Let's see if G+ works better for this than twitter does. I'm not going to write a blog-post about it. But I feel the need to say a little bit more than 140 char about it ;)

I finally stumbled upon +Arun Gupta (https://blogs.oracle.com/arungupta/entry/why_java_ee_6_is) and +James Bayer (http://www.iamjambay.com/2012/03/arun-gupta-java-ee-6-and-spring.html) s posts about #JavaEE6 vs #Spring . And even +Antonio Goncalves jumped in with some comments about it (http://www.iamjambay.com/2012/03/arun-gupta-java-ee-6-and-spring.html?showComment=1332498601350#c3911241791435466937).

I'm an Java EE advocate since years now. And even I had to work with #Spring and a lot of it's components. There have been times when it was a true lightweight pleasure to use what former springsource team had to offer. Especially if you were into MDD or stuff like that quite early. The whole problem I have seen with customers using one or the other is that they mad a decision about this. And started defending it over and over again. For years. Until today. No matter which arguments were standing in the room. With spring starting to offer non-standards compliant solutions for problems the standards had back in the days some companies missed to jump back on the standards train at all. And they are paying for that. The one or the other way. Maybe by not being able to attract young developers. Maybe by having to wait for a solution. Maybe by no longer being able to use or integrate with upcoming standards. Maybe by something else. Maybe I missed something here.
It's obvious less risky to have a first class ticket on a standards-driven train. But it was expensive until #JavaEE6 came up. Why? Because you had to take the long road on some things. You had to implement a lot. You had to cope with shortcomings and with some older standards you also had to commit yourself to a vendor (CMP). So to me it seems as if sticking to the JavaEE standard just started to pay back to those sitting there since the beginning. And to me it feels as if this train only recently started to gain speed again. Without having looked into the separate features and components I have the feeling that from a technology point of view the break even for using the JavaEE standard in favor of spring has come.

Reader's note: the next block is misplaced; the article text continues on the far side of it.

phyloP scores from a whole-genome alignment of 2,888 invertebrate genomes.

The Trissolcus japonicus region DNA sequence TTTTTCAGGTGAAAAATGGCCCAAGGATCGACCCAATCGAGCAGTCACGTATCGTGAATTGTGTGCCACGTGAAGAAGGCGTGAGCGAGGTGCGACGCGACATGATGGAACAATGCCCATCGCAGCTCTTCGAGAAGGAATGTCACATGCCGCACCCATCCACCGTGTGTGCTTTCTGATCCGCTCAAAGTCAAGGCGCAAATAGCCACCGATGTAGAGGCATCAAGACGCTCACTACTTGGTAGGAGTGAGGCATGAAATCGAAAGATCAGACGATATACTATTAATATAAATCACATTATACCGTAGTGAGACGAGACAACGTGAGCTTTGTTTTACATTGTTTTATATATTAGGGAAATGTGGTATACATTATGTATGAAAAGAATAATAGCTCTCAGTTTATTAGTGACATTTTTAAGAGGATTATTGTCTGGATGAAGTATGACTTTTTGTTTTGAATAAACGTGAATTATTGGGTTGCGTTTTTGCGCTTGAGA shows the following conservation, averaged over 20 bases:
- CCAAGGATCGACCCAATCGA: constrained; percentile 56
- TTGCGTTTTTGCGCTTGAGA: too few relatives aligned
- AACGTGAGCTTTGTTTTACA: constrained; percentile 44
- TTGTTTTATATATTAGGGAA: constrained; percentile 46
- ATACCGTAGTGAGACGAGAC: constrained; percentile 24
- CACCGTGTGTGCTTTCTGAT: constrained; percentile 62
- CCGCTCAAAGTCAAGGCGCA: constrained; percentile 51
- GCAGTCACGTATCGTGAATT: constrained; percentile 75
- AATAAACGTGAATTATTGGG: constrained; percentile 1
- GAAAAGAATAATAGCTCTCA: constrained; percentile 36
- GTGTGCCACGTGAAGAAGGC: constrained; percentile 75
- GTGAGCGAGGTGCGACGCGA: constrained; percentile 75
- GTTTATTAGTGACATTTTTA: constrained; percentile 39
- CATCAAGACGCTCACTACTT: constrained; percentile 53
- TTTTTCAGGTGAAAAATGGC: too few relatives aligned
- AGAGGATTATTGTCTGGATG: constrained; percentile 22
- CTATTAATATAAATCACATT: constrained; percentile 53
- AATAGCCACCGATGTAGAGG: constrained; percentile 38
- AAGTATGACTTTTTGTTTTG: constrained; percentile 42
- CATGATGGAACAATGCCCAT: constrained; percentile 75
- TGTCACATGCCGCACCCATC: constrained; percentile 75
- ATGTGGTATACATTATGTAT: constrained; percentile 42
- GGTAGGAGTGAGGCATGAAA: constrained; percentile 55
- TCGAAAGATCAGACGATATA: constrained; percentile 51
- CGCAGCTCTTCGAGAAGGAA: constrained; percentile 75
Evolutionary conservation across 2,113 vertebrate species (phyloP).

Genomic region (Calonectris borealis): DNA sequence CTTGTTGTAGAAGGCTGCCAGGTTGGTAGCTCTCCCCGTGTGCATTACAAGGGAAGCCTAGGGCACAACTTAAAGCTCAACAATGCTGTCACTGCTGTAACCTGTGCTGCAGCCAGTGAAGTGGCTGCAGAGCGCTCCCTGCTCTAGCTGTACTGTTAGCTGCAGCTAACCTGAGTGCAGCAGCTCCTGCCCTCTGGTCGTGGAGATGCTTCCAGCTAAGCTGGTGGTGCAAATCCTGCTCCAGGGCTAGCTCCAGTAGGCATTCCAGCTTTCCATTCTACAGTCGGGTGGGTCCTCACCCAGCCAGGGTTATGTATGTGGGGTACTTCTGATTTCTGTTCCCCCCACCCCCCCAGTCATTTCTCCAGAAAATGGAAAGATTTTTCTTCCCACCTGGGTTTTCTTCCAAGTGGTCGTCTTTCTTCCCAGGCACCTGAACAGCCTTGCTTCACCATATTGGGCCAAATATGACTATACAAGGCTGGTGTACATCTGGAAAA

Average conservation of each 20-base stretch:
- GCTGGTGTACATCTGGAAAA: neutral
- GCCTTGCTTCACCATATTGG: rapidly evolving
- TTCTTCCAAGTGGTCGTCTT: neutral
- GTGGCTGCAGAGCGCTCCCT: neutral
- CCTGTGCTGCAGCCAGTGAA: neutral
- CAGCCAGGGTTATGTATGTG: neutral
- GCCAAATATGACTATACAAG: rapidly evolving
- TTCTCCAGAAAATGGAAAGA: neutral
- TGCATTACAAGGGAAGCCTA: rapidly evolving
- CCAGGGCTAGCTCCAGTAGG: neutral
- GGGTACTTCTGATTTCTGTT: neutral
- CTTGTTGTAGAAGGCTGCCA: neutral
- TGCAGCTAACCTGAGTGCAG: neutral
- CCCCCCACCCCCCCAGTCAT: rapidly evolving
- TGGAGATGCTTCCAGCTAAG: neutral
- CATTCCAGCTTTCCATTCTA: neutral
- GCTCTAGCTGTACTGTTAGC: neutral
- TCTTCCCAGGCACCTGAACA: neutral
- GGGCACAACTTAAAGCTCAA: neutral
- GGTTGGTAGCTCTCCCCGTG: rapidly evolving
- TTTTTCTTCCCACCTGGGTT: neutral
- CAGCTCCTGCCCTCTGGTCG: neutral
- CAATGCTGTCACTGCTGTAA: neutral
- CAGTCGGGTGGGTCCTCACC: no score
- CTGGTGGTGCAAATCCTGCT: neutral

As a consultant I have to look at the customer first. So, depending on the shop the customer is in, I have to choose which way to go. If someone is asking me what to do I would propose a broadly adapted standard. As of today. For enterprise grade #Java this clearly is Java EE.

Some (personal) last sentences to +Arun Gupta and +James Bayer :
I thankfully know both of you. You have been on the same company for quite some time working in the same field. I don't know if I like to see what's happening via your blog-posts at the moment. You should sit together and work out a common view on both platforms and start offering a real decision matrix. Step back from positions and start offering solutions. Anybody skilled enough to work with any of the two platforms knows about this "ancient fight" and has his positions here. So you both are targeting the young ones, the greenhorn developers with this discussion. And you should, no you have to, make this a valuable discussion.
But those are only my 2 cent.
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